Inquiry into disability-related harassment reports

13 September 2011 by

The Equality and Human Rights Commission has published Hidden in plain sight, a report into disability-related harassment and how well this is currently being addressed by public authorities.

The report, which finds a “systemic failure by public authorities to recognise the extent and impact of harassment and abuse of disabled people” can be downloaded here, the “easy read” version here and the executive summary here. I have also reposted the Executive Summary via Scribd below. The Inquiry found, amongst other things:

  • Cases of disability-related harassment which come to court and receive media attention are only the tip of the iceberg. Our evidence indicates that, for many disabled people, harassment is a commonplace experience. Many come to accept it as inevitable.
  • Disabled people often do not report harassment, for a number of reasons: it may be unclear who to report it to; they may fear the consequences of reporting; or they may fear that the police or other authorities will not believe them. A culture of disbelief exists around this issue. For this reason, we describe it as a problem which is ‘hidden in plain sight’.
  • There is a systemic failure by public authorities to recognise the extent and impact of harassment and abuse of disabled people, take action to prevent it happening in the first place and intervene effectively when it does. These organisational failings need to be addressed as a matter of urgency and the full report makes a number of recommendations aimed at helping agencies to do so.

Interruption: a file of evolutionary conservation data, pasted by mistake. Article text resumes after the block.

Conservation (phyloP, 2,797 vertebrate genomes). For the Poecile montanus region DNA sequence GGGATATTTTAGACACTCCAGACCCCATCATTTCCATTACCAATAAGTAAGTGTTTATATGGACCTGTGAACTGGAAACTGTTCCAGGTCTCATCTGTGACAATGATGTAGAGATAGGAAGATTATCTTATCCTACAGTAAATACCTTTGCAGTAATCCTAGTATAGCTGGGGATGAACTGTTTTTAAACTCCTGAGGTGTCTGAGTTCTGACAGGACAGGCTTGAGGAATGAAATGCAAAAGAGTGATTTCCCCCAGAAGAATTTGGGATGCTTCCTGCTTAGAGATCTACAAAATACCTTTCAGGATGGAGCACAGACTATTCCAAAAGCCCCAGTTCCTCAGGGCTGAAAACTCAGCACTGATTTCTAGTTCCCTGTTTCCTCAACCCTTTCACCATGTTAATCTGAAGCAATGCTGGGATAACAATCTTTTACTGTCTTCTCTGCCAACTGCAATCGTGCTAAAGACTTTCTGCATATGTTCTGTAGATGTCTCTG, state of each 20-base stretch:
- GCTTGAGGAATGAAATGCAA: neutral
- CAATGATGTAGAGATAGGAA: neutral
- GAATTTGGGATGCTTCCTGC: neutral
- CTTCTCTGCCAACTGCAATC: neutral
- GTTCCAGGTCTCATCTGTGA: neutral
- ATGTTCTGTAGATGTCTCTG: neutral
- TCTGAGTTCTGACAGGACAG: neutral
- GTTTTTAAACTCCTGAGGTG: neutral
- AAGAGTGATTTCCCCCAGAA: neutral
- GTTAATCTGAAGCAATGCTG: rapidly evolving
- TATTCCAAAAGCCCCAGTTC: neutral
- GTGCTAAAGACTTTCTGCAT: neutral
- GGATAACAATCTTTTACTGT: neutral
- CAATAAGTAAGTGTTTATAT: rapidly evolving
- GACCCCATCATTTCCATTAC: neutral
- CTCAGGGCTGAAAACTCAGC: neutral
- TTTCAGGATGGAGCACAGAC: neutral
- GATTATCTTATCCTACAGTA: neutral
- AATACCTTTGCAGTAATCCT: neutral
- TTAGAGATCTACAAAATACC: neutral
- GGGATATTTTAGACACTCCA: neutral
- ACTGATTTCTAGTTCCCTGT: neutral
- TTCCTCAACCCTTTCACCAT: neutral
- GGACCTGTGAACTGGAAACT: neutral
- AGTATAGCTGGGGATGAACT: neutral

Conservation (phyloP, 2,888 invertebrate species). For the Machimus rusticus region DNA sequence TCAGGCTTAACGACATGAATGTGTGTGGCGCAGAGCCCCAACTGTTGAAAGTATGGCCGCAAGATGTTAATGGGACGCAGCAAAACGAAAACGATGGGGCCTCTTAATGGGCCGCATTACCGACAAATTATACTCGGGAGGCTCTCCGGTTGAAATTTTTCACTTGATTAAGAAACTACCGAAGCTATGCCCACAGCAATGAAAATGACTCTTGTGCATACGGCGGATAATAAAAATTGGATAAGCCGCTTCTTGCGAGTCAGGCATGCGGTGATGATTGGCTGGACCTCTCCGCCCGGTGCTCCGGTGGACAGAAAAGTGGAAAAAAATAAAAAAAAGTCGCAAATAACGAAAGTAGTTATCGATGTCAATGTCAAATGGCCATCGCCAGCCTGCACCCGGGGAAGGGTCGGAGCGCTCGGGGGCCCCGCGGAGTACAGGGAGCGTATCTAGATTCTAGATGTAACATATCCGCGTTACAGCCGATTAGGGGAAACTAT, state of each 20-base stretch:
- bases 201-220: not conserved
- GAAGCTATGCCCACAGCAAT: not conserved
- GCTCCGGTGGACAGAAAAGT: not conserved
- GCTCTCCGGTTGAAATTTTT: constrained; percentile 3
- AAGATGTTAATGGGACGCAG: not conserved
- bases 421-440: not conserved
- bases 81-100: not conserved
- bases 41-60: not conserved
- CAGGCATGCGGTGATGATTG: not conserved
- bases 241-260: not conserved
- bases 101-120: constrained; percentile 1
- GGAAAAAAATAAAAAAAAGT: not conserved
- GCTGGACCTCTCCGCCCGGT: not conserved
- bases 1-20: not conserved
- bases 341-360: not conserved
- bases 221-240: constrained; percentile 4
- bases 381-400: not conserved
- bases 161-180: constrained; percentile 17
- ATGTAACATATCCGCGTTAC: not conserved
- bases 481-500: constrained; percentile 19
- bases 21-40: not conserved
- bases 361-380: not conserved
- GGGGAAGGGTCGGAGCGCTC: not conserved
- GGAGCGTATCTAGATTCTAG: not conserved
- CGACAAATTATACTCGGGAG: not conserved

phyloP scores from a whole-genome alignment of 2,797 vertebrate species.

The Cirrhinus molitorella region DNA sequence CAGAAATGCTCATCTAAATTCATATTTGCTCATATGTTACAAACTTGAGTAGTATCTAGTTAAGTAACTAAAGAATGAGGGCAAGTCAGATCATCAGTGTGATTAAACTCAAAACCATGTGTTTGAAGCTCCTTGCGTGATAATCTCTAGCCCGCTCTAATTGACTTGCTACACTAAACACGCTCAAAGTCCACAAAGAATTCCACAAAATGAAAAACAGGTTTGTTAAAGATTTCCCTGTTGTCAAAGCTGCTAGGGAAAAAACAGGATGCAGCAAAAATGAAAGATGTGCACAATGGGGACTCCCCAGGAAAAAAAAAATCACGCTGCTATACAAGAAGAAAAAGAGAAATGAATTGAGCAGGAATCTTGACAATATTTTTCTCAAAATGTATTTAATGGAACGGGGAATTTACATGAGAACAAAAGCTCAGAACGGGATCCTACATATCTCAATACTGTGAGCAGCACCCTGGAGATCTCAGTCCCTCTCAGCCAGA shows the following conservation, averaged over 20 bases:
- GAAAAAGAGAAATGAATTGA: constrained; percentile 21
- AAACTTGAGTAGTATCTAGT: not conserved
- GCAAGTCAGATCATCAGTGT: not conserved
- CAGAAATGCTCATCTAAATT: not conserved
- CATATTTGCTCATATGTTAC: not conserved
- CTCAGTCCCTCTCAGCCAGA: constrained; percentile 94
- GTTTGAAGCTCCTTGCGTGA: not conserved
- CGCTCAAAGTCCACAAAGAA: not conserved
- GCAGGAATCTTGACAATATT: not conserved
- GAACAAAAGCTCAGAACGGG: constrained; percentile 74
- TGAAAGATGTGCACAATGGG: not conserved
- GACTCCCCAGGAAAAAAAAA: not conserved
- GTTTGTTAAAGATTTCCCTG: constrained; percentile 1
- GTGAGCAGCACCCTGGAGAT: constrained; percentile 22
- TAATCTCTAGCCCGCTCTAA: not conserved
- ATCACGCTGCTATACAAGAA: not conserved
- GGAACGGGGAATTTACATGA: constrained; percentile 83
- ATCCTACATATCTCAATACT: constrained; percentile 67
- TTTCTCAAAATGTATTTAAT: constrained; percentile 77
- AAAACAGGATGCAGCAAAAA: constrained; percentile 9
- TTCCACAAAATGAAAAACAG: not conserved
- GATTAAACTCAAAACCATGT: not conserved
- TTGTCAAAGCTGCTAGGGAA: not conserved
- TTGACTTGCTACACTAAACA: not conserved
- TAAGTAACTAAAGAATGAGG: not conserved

• Any serious attempt to prevent the harassment of disabled people will need to consider more than organisational change, although that will be an important precondition to progress. The bigger challenge is to transform the way disabled people are viewed, valued and included in society.

2 comments


  1. Tim says:

    Thanks for blogging about this, Adam.

    Readers of this blog will know how some of the press distort and misrepresent facts to suit an anti-human rights agenda. Unfortunately they do exactly the same thing to disabled people on welfare. The result is that people become more suspicious and resentful of disabled people in general.

    And like with attacks on Human Rights, the government is culpable. They say that they will look after the ‘most vulnerable,’ but notice how they never define it, how they never say who qualifies. The fact is that disabled people are being targeted with cut after cut while being played off against this mythical ‘most vulnerable’ group. The government is happy for the press to print their anti-disabled people dross because it suits their cutting agenda.

  2. Stephen says:

    This is an appalling state of affairs. Channel 4 News did a feature on this last night – people in wheelchairs being abused, having beer tipped over them, being thumped, etc. How nasty can one get? And where are the authorities? For all their over-the-top PC advocacy they allow disabled people to be bullied and harrassed.

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